By Walter Ang
Metro Him Magazine
Architect Dan Lichauco contends that nothing beats old furniture for adding instant character to a new place. "The first place I bring my clients to shop for furniture is their parents' house," he shares. "If there's nothing there, that's when we go antique stores or second-hand stores."
For this METRO HIM expedition, Dan ends up in Channalli, an antiques and furniture store tucked away in the ground floor of an office building in Makati. After a few minutes of scouring, he picks out a few pieces to demonstrate how a simple sleight-of-hand (and some imagination) can turn second-hand furniture into a thoroughly modern masterpiece.
Dan found a pair of Argentinian wooden chairs bound with leather, aged to a perfect brown, to create instant gentrification for a room. The arms of the chair are actually barber shop strops, adding a sudden sense of whimsy and nostalgia for any guest. A great conversation starter, for sure.
To keep the look from feeling too dated and heavy, Dan uses modern lighting fixtures. "Don't be afraid to mix the old and the new," he encourages. By way of example, he then places a square white tile on top of a 1960s Vietnamese footstool to create a side table. The undulating pole of a shiny antique silver candelabra provides a cool foil for this stately look.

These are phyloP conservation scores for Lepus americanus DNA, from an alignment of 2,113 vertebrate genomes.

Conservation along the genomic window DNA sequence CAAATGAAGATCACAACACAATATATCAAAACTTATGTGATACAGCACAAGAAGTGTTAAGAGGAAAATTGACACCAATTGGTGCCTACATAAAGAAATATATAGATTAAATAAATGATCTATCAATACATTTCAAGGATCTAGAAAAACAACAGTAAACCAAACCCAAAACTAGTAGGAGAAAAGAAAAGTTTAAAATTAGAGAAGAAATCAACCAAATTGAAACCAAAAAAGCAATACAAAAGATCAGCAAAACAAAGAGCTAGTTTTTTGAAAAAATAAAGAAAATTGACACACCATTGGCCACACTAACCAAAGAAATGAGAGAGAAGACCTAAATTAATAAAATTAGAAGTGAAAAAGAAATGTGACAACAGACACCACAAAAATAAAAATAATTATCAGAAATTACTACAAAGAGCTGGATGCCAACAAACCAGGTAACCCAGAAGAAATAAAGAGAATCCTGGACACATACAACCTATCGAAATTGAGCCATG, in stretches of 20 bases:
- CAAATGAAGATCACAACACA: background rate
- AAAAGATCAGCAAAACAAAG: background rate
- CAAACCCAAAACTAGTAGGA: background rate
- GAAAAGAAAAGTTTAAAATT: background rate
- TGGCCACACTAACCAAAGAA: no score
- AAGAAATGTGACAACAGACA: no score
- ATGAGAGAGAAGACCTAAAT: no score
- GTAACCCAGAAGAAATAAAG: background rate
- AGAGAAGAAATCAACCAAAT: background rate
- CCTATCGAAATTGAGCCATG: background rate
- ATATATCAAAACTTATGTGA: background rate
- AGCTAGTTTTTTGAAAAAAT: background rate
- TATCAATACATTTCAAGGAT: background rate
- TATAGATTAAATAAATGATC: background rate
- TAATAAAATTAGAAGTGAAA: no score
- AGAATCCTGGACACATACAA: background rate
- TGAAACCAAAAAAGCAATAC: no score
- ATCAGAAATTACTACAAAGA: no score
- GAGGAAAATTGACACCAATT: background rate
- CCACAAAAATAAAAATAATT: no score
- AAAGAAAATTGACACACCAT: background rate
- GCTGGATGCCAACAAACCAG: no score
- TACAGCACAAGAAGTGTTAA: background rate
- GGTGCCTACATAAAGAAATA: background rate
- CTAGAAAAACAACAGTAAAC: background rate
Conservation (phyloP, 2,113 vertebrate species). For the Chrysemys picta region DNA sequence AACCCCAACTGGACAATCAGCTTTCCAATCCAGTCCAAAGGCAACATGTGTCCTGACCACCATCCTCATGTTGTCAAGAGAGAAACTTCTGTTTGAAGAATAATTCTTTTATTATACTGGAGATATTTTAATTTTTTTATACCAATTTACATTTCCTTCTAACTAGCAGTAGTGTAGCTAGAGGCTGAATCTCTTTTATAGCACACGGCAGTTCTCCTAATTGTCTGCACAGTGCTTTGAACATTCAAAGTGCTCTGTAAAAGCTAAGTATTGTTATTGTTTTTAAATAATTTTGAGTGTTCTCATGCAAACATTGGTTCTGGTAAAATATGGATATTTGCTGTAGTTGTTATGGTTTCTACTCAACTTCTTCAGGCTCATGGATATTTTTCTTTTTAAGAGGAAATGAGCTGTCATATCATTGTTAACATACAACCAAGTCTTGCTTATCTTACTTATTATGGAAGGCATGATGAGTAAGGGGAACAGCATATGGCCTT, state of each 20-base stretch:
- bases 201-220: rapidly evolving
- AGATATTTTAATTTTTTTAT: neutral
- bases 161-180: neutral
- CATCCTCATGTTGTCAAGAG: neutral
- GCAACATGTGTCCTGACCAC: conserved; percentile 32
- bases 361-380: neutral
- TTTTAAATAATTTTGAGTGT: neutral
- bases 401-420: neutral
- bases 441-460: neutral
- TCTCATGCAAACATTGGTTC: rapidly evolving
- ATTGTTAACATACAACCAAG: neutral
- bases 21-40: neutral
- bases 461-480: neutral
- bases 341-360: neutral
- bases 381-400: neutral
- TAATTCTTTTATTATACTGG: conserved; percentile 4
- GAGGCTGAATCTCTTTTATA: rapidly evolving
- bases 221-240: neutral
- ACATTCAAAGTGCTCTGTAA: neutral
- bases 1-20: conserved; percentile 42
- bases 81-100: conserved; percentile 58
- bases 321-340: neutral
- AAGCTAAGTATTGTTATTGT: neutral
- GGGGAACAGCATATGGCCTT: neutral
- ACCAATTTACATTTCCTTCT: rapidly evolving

Now what bachelor would not want to have a leather-and-chrome recliner to complete his crib? Unfortunately, an industrial atmosphere can be a little too cold and daunting if not cushioned with a few softening elements.
Dan counters the horizontal line of the recliner with vertical accents like the single blade of leaf in a glass vase, a carved wooden totem (recycled from a door frame) leaned on the wall, and an antique lamp stand. The stand's translucent shaft gives the illusion of carved glass, complementing the recliner's aluminum frame. The red tassel adds a splash of color and fun.
The table lamp adds to the industrial look with its boxy frame, but since it's made of wood, provides a nice contrast as well. Wood is also the material that makes up a parabolic side table that mimics the curves of the recliner.
Using his tile trick once more, Dan gives a low wooden Chinese side table from the 50s an instant update. He then frames it with plastic seats that evoke the 60s and 70s, playing with red and white as the color motif for this living room or seating area.
The color motif is repeated back and forth by placing a crimson cushion on the white seat and red funky ornamental glass vases (again from the 50s) on the white table-top tile. Notice how he staggers the heights of the vases to create layers and variety, but still maintains a unified look because all of them are the same color.
Channalli is at G/F Benlife Bldg., 166 Salcedo St., Makati City. Across the street from the Indonesian Embassy.